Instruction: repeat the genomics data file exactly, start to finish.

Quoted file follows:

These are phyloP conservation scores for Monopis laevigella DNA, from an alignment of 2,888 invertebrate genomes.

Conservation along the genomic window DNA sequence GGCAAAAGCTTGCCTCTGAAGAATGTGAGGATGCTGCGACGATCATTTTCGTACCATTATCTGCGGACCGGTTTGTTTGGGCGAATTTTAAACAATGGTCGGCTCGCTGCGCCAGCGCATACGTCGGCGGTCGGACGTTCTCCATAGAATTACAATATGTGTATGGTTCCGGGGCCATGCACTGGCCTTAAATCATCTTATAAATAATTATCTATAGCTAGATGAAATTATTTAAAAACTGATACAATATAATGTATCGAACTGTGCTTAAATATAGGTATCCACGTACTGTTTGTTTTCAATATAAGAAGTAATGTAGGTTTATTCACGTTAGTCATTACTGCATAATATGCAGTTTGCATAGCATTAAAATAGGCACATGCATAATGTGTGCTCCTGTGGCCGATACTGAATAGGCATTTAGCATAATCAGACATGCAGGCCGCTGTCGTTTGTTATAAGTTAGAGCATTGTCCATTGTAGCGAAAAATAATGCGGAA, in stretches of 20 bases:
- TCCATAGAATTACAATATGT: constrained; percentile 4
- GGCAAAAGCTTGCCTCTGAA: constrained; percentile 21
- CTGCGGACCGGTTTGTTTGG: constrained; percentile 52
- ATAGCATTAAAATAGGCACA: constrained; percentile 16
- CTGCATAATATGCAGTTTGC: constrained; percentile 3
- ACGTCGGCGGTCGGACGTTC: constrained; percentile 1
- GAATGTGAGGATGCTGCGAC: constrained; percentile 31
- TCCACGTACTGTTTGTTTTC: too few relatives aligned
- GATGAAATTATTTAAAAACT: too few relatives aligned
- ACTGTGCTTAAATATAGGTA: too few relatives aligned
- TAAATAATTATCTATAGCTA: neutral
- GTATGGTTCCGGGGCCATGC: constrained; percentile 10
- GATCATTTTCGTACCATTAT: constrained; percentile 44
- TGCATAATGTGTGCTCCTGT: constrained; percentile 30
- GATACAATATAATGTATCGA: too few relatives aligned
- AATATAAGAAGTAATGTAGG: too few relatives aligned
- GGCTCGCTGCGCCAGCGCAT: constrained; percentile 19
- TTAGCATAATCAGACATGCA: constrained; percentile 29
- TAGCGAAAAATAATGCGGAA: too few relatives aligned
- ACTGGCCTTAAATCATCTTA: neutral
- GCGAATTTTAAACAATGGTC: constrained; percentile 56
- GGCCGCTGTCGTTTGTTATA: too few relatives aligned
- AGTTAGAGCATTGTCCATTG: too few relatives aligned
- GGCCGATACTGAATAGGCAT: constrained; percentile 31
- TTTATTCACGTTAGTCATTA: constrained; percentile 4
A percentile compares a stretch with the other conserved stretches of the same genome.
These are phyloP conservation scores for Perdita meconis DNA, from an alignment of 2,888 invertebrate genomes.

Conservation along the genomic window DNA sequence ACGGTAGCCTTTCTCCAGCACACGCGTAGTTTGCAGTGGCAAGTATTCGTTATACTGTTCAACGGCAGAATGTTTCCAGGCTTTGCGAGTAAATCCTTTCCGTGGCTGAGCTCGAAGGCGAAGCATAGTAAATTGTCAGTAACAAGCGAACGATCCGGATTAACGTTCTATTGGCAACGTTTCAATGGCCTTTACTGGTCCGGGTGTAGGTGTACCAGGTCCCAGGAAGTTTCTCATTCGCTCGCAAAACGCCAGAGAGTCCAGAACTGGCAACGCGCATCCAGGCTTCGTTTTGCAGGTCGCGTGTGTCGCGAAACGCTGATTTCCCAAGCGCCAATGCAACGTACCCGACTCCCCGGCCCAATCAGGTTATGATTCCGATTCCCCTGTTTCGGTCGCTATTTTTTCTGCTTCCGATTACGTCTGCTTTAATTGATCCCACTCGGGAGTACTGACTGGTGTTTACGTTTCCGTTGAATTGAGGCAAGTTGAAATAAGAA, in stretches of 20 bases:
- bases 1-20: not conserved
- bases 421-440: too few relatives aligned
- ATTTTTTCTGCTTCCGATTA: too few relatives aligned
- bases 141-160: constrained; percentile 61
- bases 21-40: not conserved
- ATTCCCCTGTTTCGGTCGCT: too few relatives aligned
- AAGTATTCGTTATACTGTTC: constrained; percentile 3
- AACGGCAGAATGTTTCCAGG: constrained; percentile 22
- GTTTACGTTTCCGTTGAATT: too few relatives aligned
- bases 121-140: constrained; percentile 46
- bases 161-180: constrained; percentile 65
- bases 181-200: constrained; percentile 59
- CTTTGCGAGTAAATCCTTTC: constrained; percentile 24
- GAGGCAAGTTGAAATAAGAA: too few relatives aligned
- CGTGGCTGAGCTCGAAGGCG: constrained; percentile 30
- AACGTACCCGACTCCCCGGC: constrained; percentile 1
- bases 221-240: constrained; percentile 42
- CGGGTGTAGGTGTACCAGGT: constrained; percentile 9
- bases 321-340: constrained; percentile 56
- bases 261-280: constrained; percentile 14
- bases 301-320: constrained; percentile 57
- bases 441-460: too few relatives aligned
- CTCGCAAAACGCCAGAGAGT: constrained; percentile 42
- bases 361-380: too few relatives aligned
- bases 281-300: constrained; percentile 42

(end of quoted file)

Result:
These are phyloP conservation scores for Monopis laevigella DNA, from an alignment of 2,888 invertebrate genomes.

Conservation along the genomic window DNA sequence GGCAAAAGCTTGCCTCTGAAGAATGTGAGGATGCTGCGACGATCATTTTCGTACCATTATCTGCGGACCGGTTTGTTTGGGCGAATTTTAAACAATGGTCGGCTCGCTGCGCCAGCGCATACGTCGGCGGTCGGACGTTCTCCATAGAATTACAATATGTGTATGGTTCCGGGGCCATGCACTGGCCTTAAATCATCTTATAAATAATTATCTATAGCTAGATGAAATTATTTAAAAACTGATACAATATAATGTATCGAACTGTGCTTAAATATAGGTATCCACGTACTGTTTGTTTTCAATATAAGAAGTAATGTAGGTTTATTCACGTTAGTCATTACTGCATAATATGCAGTTTGCATAGCATTAAAATAGGCACATGCATAATGTGTGCTCCTGTGGCCGATACTGAATAGGCATTTAGCATAATCAGACATGCAGGCCGCTGTCGTTTGTTATAAGTTAGAGCATTGTCCATTGTAGCGAAAAATAATGCGGAA, in stretches of 20 bases:
- TCCATAGAATTACAATATGT: constrained; percentile 4
- GGCAAAAGCTTGCCTCTGAA: constrained; percentile 21
- CTGCGGACCGGTTTGTTTGG: constrained; percentile 52
- ATAGCATTAAAATAGGCACA: constrained; percentile 16
- CTGCATAATATGCAGTTTGC: constrained; percentile 3
- ACGTCGGCGGTCGGACGTTC: constrained; percentile 1
- GAATGTGAGGATGCTGCGAC: constrained; percentile 31
- TCCACGTACTGTTTGTTTTC: too few relatives aligned
- GATGAAATTATTTAAAAACT: too few relatives aligned
- ACTGTGCTTAAATATAGGTA: too few relatives aligned
- TAAATAATTATCTATAGCTA: neutral
- GTATGGTTCCGGGGCCATGC: constrained; percentile 10
- GATCATTTTCGTACCATTAT: constrained; percentile 44
- TGCATAATGTGTGCTCCTGT: constrained; percentile 30
- GATACAATATAATGTATCGA: too few relatives aligned
- AATATAAGAAGTAATGTAGG: too few relatives aligned
- GGCTCGCTGCGCCAGCGCAT: constrained; percentile 19
- TTAGCATAATCAGACATGCA: constrained; percentile 29
- TAGCGAAAAATAATGCGGAA: too few relatives aligned
- ACTGGCCTTAAATCATCTTA: neutral
- GCGAATTTTAAACAATGGTC: constrained; percentile 56
- GGCCGCTGTCGTTTGTTATA: too few relatives aligned
- AGTTAGAGCATTGTCCATTG: too few relatives aligned
- GGCCGATACTGAATAGGCAT: constrained; percentile 31
- TTTATTCACGTTAGTCATTA: constrained; percentile 4
A percentile compares a stretch with the other conserved stretches of the same genome.
These are phyloP conservation scores for Perdita meconis DNA, from an alignment of 2,888 invertebrate genomes.

Conservation along the genomic window DNA sequence ACGGTAGCCTTTCTCCAGCACACGCGTAGTTTGCAGTGGCAAGTATTCGTTATACTGTTCAACGGCAGAATGTTTCCAGGCTTTGCGAGTAAATCCTTTCCGTGGCTGAGCTCGAAGGCGAAGCATAGTAAATTGTCAGTAACAAGCGAACGATCCGGATTAACGTTCTATTGGCAACGTTTCAATGGCCTTTACTGGTCCGGGTGTAGGTGTACCAGGTCCCAGGAAGTTTCTCATTCGCTCGCAAAACGCCAGAGAGTCCAGAACTGGCAACGCGCATCCAGGCTTCGTTTTGCAGGTCGCGTGTGTCGCGAAACGCTGATTTCCCAAGCGCCAATGCAACGTACCCGACTCCCCGGCCCAATCAGGTTATGATTCCGATTCCCCTGTTTCGGTCGCTATTTTTTCTGCTTCCGATTACGTCTGCTTTAATTGATCCCACTCGGGAGTACTGACTGGTGTTTACGTTTCCGTTGAATTGAGGCAAGTTGAAATAAGAA, in stretches of 20 bases:
- bases 1-20: not conserved
- bases 421-440: too few relatives aligned
- ATTTTTTCTGCTTCCGATTA: too few relatives aligned
- bases 141-160: constrained; percentile 61
- bases 21-40: not conserved
- ATTCCCCTGTTTCGGTCGCT: too few relatives aligned
- AAGTATTCGTTATACTGTTC: constrained; percentile 3
- AACGGCAGAATGTTTCCAGG: constrained; percentile 22
- GTTTACGTTTCCGTTGAATT: too few relatives aligned
- bases 121-140: constrained; percentile 46
- bases 161-180: constrained; percentile 65
- bases 181-200: constrained; percentile 59
- CTTTGCGAGTAAATCCTTTC: constrained; percentile 24
- GAGGCAAGTTGAAATAAGAA: too few relatives aligned
- CGTGGCTGAGCTCGAAGGCG: constrained; percentile 30
- AACGTACCCGACTCCCCGGC: constrained; percentile 1
- bases 221-240: constrained; percentile 42
- CGGGTGTAGGTGTACCAGGT: constrained; percentile 9
- bases 321-340: constrained; percentile 56
- bases 261-280: constrained; percentile 14
- bases 301-320: constrained; percentile 57
- bases 441-460: too few relatives aligned
- CTCGCAAAACGCCAGAGAGT: constrained; percentile 42
- bases 361-380: too few relatives aligned
- bases 281-300: constrained; percentile 42